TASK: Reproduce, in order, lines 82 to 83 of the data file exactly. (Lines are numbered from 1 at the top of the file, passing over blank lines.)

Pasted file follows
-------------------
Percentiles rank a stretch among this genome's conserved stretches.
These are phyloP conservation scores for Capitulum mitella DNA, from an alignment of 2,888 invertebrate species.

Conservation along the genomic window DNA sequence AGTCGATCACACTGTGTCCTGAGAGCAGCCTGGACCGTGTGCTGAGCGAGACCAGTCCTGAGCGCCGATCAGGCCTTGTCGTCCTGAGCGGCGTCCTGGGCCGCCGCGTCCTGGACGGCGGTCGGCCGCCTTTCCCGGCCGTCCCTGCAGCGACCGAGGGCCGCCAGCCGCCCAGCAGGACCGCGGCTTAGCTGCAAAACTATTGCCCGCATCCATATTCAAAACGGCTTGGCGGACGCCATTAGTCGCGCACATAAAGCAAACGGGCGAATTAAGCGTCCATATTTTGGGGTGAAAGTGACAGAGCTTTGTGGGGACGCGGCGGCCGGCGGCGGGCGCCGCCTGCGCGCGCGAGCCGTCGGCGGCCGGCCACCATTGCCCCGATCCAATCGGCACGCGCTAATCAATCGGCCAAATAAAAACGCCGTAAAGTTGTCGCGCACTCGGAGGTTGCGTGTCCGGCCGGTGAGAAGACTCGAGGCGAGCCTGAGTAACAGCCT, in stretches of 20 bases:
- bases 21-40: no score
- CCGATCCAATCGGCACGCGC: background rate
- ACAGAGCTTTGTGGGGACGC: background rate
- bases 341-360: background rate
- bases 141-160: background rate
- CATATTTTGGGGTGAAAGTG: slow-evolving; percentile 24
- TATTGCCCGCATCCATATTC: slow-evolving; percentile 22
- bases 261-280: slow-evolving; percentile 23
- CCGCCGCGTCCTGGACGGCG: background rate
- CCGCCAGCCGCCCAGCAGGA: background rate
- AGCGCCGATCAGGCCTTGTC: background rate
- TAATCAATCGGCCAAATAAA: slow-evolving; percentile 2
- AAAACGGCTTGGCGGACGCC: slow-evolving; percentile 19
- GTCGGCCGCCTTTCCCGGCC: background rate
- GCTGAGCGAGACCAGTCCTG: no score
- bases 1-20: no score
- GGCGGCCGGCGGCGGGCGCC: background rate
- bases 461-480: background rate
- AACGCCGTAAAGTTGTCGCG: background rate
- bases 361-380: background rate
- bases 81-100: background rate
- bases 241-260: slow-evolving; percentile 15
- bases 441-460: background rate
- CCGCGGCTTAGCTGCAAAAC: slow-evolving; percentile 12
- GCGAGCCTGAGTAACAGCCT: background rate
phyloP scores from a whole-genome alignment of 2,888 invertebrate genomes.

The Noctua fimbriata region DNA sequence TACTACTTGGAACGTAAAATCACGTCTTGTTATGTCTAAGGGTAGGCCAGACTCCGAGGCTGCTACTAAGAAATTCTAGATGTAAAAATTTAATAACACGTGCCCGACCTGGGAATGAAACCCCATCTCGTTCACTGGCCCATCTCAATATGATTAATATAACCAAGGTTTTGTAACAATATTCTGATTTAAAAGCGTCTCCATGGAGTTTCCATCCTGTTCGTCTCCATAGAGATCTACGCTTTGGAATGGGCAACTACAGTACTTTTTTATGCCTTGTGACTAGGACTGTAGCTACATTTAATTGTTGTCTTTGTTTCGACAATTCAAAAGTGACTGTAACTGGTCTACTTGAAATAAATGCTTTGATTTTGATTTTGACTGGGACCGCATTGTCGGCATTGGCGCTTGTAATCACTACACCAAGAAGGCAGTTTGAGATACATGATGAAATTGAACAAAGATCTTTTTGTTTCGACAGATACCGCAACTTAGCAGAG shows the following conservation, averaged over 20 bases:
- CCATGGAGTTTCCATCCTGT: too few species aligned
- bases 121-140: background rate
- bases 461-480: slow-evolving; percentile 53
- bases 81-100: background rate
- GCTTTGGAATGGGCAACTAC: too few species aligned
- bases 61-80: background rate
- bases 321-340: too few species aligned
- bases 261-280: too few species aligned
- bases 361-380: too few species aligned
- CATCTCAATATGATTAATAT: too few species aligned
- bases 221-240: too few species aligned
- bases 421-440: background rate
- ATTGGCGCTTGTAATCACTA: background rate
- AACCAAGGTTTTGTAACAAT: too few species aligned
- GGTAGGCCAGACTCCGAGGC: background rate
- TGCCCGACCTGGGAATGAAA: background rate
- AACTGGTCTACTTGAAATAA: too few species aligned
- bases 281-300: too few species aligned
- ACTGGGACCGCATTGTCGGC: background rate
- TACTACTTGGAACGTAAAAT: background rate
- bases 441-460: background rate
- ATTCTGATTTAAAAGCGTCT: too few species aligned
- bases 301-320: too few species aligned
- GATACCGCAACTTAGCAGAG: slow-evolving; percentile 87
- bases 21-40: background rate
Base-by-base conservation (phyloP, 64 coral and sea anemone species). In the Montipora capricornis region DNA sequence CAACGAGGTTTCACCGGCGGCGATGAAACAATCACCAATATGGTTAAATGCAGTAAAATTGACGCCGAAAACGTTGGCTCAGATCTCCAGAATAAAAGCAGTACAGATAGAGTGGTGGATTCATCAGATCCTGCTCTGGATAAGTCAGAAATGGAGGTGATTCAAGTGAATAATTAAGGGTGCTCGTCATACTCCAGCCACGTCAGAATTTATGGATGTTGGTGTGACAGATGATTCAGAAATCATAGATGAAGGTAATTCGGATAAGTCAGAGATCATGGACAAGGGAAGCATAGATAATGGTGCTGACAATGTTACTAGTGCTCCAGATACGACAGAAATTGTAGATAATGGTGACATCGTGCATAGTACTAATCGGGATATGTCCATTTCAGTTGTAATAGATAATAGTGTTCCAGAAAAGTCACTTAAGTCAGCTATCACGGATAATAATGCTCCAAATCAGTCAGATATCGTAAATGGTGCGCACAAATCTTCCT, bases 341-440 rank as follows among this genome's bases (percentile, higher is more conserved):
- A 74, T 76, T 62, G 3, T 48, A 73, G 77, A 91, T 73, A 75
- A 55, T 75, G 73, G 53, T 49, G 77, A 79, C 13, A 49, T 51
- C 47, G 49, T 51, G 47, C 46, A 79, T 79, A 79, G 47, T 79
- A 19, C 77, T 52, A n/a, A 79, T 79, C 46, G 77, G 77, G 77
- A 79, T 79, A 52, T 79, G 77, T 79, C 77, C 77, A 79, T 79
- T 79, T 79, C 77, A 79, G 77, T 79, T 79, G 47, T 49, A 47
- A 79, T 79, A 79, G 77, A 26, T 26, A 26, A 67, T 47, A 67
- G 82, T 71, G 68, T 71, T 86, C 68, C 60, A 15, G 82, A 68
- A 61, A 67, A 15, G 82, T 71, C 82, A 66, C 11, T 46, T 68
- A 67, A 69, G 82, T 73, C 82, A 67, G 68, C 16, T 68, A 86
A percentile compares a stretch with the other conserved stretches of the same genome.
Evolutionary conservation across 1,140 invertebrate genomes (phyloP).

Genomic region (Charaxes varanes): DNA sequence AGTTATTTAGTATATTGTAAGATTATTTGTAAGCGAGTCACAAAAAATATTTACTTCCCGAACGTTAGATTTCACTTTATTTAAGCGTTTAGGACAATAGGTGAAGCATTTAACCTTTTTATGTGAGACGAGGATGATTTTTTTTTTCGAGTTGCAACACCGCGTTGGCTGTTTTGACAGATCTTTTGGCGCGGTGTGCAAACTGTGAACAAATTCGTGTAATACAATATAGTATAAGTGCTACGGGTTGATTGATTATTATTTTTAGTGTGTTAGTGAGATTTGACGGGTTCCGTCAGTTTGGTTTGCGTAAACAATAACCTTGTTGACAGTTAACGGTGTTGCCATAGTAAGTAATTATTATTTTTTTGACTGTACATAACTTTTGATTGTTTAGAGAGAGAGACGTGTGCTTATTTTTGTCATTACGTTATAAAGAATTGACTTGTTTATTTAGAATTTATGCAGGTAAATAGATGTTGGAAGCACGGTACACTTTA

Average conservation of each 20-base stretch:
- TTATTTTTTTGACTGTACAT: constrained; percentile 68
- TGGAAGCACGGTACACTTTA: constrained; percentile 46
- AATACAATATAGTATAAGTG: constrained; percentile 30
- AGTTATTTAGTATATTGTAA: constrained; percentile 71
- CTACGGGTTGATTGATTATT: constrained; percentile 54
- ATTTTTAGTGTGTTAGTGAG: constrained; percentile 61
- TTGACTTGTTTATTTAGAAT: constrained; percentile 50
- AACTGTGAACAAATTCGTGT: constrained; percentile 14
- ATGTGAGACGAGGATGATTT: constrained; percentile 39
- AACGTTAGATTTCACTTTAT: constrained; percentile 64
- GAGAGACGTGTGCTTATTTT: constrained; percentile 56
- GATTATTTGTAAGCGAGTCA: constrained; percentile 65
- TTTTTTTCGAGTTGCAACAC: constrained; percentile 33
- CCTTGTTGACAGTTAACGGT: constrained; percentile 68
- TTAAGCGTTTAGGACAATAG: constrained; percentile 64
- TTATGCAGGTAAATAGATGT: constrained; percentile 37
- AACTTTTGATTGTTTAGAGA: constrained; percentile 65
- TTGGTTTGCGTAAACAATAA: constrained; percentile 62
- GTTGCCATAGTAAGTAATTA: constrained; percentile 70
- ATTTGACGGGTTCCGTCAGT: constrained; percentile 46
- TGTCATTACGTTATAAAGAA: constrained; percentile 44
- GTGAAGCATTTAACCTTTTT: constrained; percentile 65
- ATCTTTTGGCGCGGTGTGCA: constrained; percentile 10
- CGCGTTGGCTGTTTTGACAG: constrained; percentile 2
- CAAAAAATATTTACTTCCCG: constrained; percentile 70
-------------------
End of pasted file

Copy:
- GATTATTTGTAAGCGAGTCA: constrained; percentile 65
- TTTTTTTCGAGTTGCAACAC: constrained; percentile 33